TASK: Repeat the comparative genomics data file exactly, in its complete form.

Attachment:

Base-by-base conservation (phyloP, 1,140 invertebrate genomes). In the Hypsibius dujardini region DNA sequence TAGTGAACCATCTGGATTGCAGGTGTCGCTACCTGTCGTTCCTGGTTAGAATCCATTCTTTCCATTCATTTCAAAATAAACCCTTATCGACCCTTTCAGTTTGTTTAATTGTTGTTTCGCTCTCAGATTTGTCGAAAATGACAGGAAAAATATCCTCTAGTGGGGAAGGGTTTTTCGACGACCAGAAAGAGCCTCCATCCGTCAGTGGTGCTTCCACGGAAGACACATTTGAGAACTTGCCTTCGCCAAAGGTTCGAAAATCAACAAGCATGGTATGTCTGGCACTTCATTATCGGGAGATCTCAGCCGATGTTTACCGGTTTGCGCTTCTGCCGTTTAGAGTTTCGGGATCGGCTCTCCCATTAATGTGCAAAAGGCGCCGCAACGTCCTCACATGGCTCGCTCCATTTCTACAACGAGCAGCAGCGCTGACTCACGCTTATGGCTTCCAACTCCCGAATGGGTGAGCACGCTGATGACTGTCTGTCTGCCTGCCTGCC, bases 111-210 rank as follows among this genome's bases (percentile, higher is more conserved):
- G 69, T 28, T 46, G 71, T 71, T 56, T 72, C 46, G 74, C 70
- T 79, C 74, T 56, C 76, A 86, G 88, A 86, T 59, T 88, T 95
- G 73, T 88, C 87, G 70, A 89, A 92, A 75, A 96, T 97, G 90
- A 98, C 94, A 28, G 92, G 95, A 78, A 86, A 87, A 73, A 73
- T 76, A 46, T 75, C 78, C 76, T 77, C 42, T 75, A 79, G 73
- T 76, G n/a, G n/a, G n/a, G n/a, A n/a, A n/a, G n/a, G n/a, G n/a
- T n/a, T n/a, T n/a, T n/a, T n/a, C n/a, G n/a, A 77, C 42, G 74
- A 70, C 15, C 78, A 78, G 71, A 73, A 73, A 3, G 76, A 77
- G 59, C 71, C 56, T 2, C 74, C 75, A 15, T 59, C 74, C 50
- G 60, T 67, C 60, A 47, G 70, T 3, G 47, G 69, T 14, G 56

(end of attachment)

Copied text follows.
Base-by-base conservation (phyloP, 1,140 invertebrate genomes). In the Hypsibius dujardini region DNA sequence TAGTGAACCATCTGGATTGCAGGTGTCGCTACCTGTCGTTCCTGGTTAGAATCCATTCTTTCCATTCATTTCAAAATAAACCCTTATCGACCCTTTCAGTTTGTTTAATTGTTGTTTCGCTCTCAGATTTGTCGAAAATGACAGGAAAAATATCCTCTAGTGGGGAAGGGTTTTTCGACGACCAGAAAGAGCCTCCATCCGTCAGTGGTGCTTCCACGGAAGACACATTTGAGAACTTGCCTTCGCCAAAGGTTCGAAAATCAACAAGCATGGTATGTCTGGCACTTCATTATCGGGAGATCTCAGCCGATGTTTACCGGTTTGCGCTTCTGCCGTTTAGAGTTTCGGGATCGGCTCTCCCATTAATGTGCAAAAGGCGCCGCAACGTCCTCACATGGCTCGCTCCATTTCTACAACGAGCAGCAGCGCTGACTCACGCTTATGGCTTCCAACTCCCGAATGGGTGAGCACGCTGATGACTGTCTGTCTGCCTGCCTGCC, bases 111-210 rank as follows among this genome's bases (percentile, higher is more conserved):
- G 69, T 28, T 46, G 71, T 71, T 56, T 72, C 46, G 74, C 70
- T 79, C 74, T 56, C 76, A 86, G 88, A 86, T 59, T 88, T 95
- G 73, T 88, C 87, G 70, A 89, A 92, A 75, A 96, T 97, G 90
- A 98, C 94, A 28, G 92, G 95, A 78, A 86, A 87, A 73, A 73
- T 76, A 46, T 75, C 78, C 76, T 77, C 42, T 75, A 79, G 73
- T 76, G n/a, G n/a, G n/a, G n/a, A n/a, A n/a, G n/a, G n/a, G n/a
- T n/a, T n/a, T n/a, T n/a, T n/a, C n/a, G n/a, A 77, C 42, G 74
- A 70, C 15, C 78, A 78, G 71, A 73, A 73, A 3, G 76, A 77
- G 59, C 71, C 56, T 2, C 74, C 75, A 15, T 59, C 74, C 50
- G 60, T 67, C 60, A 47, G 70, T 3, G 47, G 69, T 14, G 56